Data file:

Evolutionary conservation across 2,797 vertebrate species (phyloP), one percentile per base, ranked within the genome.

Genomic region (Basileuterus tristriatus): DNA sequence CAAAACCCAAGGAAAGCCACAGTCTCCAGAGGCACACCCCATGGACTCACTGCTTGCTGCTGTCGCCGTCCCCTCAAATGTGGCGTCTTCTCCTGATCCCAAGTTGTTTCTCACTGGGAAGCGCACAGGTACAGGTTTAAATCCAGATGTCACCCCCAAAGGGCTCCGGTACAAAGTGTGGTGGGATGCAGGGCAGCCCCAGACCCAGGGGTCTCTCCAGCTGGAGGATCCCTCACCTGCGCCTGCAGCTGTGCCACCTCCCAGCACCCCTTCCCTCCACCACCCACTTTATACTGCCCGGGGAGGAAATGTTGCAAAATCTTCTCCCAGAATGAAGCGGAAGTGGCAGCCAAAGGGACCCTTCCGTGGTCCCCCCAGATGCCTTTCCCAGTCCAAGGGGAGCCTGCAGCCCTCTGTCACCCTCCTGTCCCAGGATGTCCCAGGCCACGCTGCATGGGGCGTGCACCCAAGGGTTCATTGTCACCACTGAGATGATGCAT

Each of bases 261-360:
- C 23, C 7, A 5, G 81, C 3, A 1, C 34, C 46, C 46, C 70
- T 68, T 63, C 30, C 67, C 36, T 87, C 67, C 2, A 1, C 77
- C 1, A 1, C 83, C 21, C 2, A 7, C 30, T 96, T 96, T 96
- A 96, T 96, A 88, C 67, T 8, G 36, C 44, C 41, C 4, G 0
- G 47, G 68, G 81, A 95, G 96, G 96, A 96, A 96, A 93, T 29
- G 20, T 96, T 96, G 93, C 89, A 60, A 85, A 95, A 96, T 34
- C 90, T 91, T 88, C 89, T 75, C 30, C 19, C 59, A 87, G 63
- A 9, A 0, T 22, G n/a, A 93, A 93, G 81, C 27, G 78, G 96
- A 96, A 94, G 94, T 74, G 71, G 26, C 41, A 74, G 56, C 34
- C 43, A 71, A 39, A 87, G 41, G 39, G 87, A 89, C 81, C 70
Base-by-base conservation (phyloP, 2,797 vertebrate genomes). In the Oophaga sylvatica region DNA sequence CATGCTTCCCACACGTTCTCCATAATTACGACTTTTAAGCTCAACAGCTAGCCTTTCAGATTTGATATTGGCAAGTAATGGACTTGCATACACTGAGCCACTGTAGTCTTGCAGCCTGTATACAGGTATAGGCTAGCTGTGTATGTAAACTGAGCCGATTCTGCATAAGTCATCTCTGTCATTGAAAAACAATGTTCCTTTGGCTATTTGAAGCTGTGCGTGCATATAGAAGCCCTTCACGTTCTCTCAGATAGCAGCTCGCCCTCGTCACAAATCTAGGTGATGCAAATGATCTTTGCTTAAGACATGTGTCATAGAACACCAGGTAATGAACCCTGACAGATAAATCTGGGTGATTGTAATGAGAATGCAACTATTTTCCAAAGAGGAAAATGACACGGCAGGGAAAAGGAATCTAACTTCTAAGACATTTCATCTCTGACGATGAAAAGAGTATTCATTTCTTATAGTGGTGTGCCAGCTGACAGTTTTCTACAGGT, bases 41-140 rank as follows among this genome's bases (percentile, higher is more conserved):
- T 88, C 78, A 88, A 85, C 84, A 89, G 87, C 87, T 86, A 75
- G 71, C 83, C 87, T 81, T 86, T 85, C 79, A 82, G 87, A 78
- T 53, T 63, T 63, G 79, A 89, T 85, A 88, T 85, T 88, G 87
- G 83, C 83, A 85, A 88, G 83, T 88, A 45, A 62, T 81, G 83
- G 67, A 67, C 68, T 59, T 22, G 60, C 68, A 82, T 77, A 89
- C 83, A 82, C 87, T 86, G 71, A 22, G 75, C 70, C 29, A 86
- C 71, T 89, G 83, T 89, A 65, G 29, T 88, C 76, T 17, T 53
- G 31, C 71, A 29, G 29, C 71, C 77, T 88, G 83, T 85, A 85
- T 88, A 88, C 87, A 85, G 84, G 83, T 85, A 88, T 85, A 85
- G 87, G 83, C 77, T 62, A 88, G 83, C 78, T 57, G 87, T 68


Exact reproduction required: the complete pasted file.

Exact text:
Evolutionary conservation across 2,797 vertebrate species (phyloP), one percentile per base, ranked within the genome.

Genomic region (Basileuterus tristriatus): DNA sequence CAAAACCCAAGGAAAGCCACAGTCTCCAGAGGCACACCCCATGGACTCACTGCTTGCTGCTGTCGCCGTCCCCTCAAATGTGGCGTCTTCTCCTGATCCCAAGTTGTTTCTCACTGGGAAGCGCACAGGTACAGGTTTAAATCCAGATGTCACCCCCAAAGGGCTCCGGTACAAAGTGTGGTGGGATGCAGGGCAGCCCCAGACCCAGGGGTCTCTCCAGCTGGAGGATCCCTCACCTGCGCCTGCAGCTGTGCCACCTCCCAGCACCCCTTCCCTCCACCACCCACTTTATACTGCCCGGGGAGGAAATGTTGCAAAATCTTCTCCCAGAATGAAGCGGAAGTGGCAGCCAAAGGGACCCTTCCGTGGTCCCCCCAGATGCCTTTCCCAGTCCAAGGGGAGCCTGCAGCCCTCTGTCACCCTCCTGTCCCAGGATGTCCCAGGCCACGCTGCATGGGGCGTGCACCCAAGGGTTCATTGTCACCACTGAGATGATGCAT

Each of bases 261-360:
- C 23, C 7, A 5, G 81, C 3, A 1, C 34, C 46, C 46, C 70
- T 68, T 63, C 30, C 67, C 36, T 87, C 67, C 2, A 1, C 77
- C 1, A 1, C 83, C 21, C 2, A 7, C 30, T 96, T 96, T 96
- A 96, T 96, A 88, C 67, T 8, G 36, C 44, C 41, C 4, G 0
- G 47, G 68, G 81, A 95, G 96, G 96, A 96, A 96, A 93, T 29
- G 20, T 96, T 96, G 93, C 89, A 60, A 85, A 95, A 96, T 34
- C 90, T 91, T 88, C 89, T 75, C 30, C 19, C 59, A 87, G 63
- A 9, A 0, T 22, G n/a, A 93, A 93, G 81, C 27, G 78, G 96
- A 96, A 94, G 94, T 74, G 71, G 26, C 41, A 74, G 56, C 34
- C 43, A 71, A 39, A 87, G 41, G 39, G 87, A 89, C 81, C 70
Base-by-base conservation (phyloP, 2,797 vertebrate genomes). In the Oophaga sylvatica region DNA sequence CATGCTTCCCACACGTTCTCCATAATTACGACTTTTAAGCTCAACAGCTAGCCTTTCAGATTTGATATTGGCAAGTAATGGACTTGCATACACTGAGCCACTGTAGTCTTGCAGCCTGTATACAGGTATAGGCTAGCTGTGTATGTAAACTGAGCCGATTCTGCATAAGTCATCTCTGTCATTGAAAAACAATGTTCCTTTGGCTATTTGAAGCTGTGCGTGCATATAGAAGCCCTTCACGTTCTCTCAGATAGCAGCTCGCCCTCGTCACAAATCTAGGTGATGCAAATGATCTTTGCTTAAGACATGTGTCATAGAACACCAGGTAATGAACCCTGACAGATAAATCTGGGTGATTGTAATGAGAATGCAACTATTTTCCAAAGAGGAAAATGACACGGCAGGGAAAAGGAATCTAACTTCTAAGACATTTCATCTCTGACGATGAAAAGAGTATTCATTTCTTATAGTGGTGTGCCAGCTGACAGTTTTCTACAGGT, bases 41-140 rank as follows among this genome's bases (percentile, higher is more conserved):
- T 88, C 78, A 88, A 85, C 84, A 89, G 87, C 87, T 86, A 75
- G 71, C 83, C 87, T 81, T 86, T 85, C 79, A 82, G 87, A 78
- T 53, T 63, T 63, G 79, A 89, T 85, A 88, T 85, T 88, G 87
- G 83, C 83, A 85, A 88, G 83, T 88, A 45, A 62, T 81, G 83
- G 67, A 67, C 68, T 59, T 22, G 60, C 68, A 82, T 77, A 89
- C 83, A 82, C 87, T 86, G 71, A 22, G 75, C 70, C 29, A 86
- C 71, T 89, G 83, T 89, A 65, G 29, T 88, C 76, T 17, T 53
- G 31, C 71, A 29, G 29, C 71, C 77, T 88, G 83, T 85, A 85
- T 88, A 88, C 87, A 85, G 84, G 83, T 85, A 88, T 85, A 85
- G 87, G 83, C 77, T 62, A 88, G 83, C 78, T 57, G 87, T 68